business of Medicine


Onboarding Practice Managers Toolkit


Credentialing of healthcare providers

All physicians and licensed professional medical office staff members must be appropriately credentialed. It is important to annually verify that each licensed professional working in the practice, including the physician(s), have timely renewed their licenses, as well as have maintained unrestricted privileges at the healthcare facilities in which they provide care to their patients. Practices may benefit from having licensure and credentialing tracking systems in place. It is also important for the practices’ patients to be able to distinguish the professional roles each employee plays in the practice. For example, midlevel providers should wear name tags, and introduce themselves to patients accordingly to avoid the impression that they are physicians; the other employees in the practice should do likewise.

Staff Credentialing

Each medical practice should have a procedure in place to screen future and current employees. In addition, it is particularly important to screen each independent contractor before he/she begins work. The person responsible for managing the office personnel and hiring independent contractors should do the following:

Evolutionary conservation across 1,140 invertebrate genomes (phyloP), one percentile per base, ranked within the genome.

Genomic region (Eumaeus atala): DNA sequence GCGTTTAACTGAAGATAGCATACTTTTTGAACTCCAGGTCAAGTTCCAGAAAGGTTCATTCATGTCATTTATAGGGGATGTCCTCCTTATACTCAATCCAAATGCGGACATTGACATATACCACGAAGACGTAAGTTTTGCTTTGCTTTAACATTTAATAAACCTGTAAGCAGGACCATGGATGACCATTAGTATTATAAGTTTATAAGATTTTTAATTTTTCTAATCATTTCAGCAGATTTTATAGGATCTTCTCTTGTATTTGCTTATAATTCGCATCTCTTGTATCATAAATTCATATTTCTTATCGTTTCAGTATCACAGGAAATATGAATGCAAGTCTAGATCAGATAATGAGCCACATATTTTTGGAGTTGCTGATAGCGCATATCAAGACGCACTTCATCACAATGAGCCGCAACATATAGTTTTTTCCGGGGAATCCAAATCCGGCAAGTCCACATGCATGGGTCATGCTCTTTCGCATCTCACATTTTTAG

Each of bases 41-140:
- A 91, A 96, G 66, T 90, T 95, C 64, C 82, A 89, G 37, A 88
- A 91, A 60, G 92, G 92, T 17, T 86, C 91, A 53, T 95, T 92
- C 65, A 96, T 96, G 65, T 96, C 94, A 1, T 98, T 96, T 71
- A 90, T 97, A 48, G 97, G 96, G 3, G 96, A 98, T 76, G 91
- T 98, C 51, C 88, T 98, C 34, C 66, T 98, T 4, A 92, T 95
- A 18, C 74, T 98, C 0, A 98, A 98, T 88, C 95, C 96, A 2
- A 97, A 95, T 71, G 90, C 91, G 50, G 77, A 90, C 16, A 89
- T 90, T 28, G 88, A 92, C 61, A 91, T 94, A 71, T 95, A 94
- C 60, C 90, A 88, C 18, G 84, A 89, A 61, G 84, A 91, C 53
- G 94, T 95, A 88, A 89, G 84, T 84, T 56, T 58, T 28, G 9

• Verify education and licensing.
  • Keep a current copy of each employee or independent contractor’s professional license status (i.e., nursing). Check renewal status.
  • Check employment history, including references.
  • Inquire about any lawsuits or formal complaints arising within the scope of his/her professional activities.
  • Investigate any patient complaints or attitude problems.
  • Verify professional liability insurance coverage. Obtain a certificate of insurance.
  • Determine whether the employee’s limits of coverage are adequate.
  • Have a written policy that requires a probationary period in which the new employee and/or independent contractor must satisfy and complete a skills evaluation.


The information provided in this resource does not constitute legal, medical or any other professional advice, nor does it establish a standard of care. This resource has been created as an aid to you in your practice. The ultimate decision on how to use the information provided rests solely with you, the PolicyOwner.